A.With respect to "X1," "Y1" is "a point on the opposite margin of the water hazard equidistant from the hole." Accordingly, the player would be entitled to drop a ball within two club-lengths of "Y1."

The same applies in the cases of "X3"-"Y3" and "X4"-"Y4," but not in the case of "X2"-"Y2." A "point on the opposite margin" is a point across the hazard from "the point where the original ball last crossed the margin of the hazard."

"Y2" is not across the hazard from "X2" because an imaginary straight line from "X2" to "Y2" crosses land outside the hazard.

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Green dot spot looks to me like "a point on the opposite margin of the water hazard equidistant from the hole."

Not if the ball last crossed the margin at the point where the yellow arrow is.  Side opposite from that point is across the pond farther left.  In order for the green spot to be valid, the ball would have to have last crossed to the right of the point of the peninsula.  It's only in that case that the opposite side would be to the right across the finger of water toward the fairway.  David posted the diagram from decision 26-1/14 which shows the treatment for this situation.  He doesn't get to cross the peninsula and 2 more hazard boundaries to proceed under this rule.  He either drops on the peninsula 2 clublengths from where the ball crossed, or directly across the hazard at a point equidistant from the hole.  Directly across depends on which side of the peninsula the ball crossed to enter the hazard.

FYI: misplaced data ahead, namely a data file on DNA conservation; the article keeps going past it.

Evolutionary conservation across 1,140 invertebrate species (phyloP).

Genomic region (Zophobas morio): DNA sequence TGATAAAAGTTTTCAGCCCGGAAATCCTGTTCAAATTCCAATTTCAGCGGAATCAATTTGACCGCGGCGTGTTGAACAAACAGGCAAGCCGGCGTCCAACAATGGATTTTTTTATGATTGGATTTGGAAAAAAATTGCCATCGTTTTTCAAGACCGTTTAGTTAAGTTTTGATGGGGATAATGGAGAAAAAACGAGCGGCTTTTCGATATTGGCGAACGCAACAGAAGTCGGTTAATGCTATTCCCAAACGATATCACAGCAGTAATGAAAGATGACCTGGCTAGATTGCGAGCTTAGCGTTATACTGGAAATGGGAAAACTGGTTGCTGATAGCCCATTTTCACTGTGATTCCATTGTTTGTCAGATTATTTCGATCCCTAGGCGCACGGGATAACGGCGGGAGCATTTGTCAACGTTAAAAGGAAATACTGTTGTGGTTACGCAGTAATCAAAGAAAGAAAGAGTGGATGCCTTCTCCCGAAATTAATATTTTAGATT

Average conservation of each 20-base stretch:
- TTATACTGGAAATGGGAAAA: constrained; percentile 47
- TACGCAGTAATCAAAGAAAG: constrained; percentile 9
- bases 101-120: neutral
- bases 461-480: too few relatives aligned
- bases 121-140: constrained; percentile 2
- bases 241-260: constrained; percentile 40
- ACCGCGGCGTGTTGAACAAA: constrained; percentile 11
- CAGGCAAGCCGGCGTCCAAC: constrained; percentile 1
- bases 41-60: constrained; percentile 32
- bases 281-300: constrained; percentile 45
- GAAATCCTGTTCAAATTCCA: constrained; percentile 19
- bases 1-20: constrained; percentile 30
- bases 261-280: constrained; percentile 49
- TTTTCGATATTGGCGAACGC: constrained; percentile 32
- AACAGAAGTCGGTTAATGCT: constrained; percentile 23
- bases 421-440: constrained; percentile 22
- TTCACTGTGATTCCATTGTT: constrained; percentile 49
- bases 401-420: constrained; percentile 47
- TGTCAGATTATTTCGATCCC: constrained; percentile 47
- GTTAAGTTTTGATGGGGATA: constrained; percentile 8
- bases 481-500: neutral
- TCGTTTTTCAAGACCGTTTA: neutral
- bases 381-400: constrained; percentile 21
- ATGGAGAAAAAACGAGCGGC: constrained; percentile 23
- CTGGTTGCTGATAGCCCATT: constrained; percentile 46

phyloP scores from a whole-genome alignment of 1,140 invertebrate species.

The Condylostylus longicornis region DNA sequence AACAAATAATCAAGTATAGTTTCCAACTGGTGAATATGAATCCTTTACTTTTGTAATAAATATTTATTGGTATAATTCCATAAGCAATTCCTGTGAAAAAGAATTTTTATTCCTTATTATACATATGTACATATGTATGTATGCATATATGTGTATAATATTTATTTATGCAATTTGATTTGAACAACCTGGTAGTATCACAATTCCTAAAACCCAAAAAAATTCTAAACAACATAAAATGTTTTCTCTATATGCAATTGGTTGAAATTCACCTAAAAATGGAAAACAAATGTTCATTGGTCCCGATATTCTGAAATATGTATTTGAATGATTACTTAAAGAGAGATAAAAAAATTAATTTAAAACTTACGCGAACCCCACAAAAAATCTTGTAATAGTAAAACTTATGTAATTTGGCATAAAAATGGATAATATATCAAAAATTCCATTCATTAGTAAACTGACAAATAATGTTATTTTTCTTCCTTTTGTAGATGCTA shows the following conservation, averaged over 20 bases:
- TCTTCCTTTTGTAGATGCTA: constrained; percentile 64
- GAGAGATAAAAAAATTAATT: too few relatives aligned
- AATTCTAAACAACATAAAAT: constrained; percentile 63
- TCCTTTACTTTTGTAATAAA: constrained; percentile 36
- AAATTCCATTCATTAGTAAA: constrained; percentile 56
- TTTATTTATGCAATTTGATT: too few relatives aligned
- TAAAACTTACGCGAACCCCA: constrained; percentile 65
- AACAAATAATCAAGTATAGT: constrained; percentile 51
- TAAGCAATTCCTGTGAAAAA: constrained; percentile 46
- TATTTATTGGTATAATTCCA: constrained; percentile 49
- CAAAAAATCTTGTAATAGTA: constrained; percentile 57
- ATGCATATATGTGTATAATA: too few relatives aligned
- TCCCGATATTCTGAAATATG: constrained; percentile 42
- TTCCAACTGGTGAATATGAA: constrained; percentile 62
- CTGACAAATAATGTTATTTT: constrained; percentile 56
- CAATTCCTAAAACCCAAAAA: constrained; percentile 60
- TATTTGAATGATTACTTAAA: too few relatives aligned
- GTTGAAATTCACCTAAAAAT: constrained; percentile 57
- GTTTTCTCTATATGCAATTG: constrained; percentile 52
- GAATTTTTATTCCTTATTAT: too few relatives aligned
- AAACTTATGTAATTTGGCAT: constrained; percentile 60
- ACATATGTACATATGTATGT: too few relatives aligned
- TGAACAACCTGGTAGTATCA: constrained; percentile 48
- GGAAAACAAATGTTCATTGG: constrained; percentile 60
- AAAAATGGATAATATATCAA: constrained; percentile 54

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Thanks guys for the feedback. The fact that the finger of ground is however not part of the hazard and has red stakes on all sides of it. The ball did not cross to the right side of the stream at all. I think that he should have dropped on the finger of ground and not on the right of the hazard as his point of entry was over the finger of ground. The players argument was that as it is the same hazard and the markers are red he could drop on the right.
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Not if the ball last crossed the margin at the point where the yellow arrow is.  Side opposite from that point is across the pond farther left.  In order for the green spot to be valid, the ball would have to have last crossed to the right of the point of the peninsula.  It's only in that case that the opposite side would be to the right across the finger of water toward the fairway.  David posted the diagram from decision 26-1/14 which shows the treatment for this situation.  He doesn't get to cross the peninsula and 2 more hazard boundaries to proceed under this rule.  He either drops on the peninsula 2 clublengths from where the ball crossed, or directly across the hazard at a point equidistant from the hole.  Directly across depends on which side of the peninsula the ball crossed to enter the hazard.

Ahhhhhh, the extra hazard boundry is the difference, even though it's the same hazard.  That makes sense.....  If he had crossed to right of the peninsula, he'd have had the fairway side as an option, right?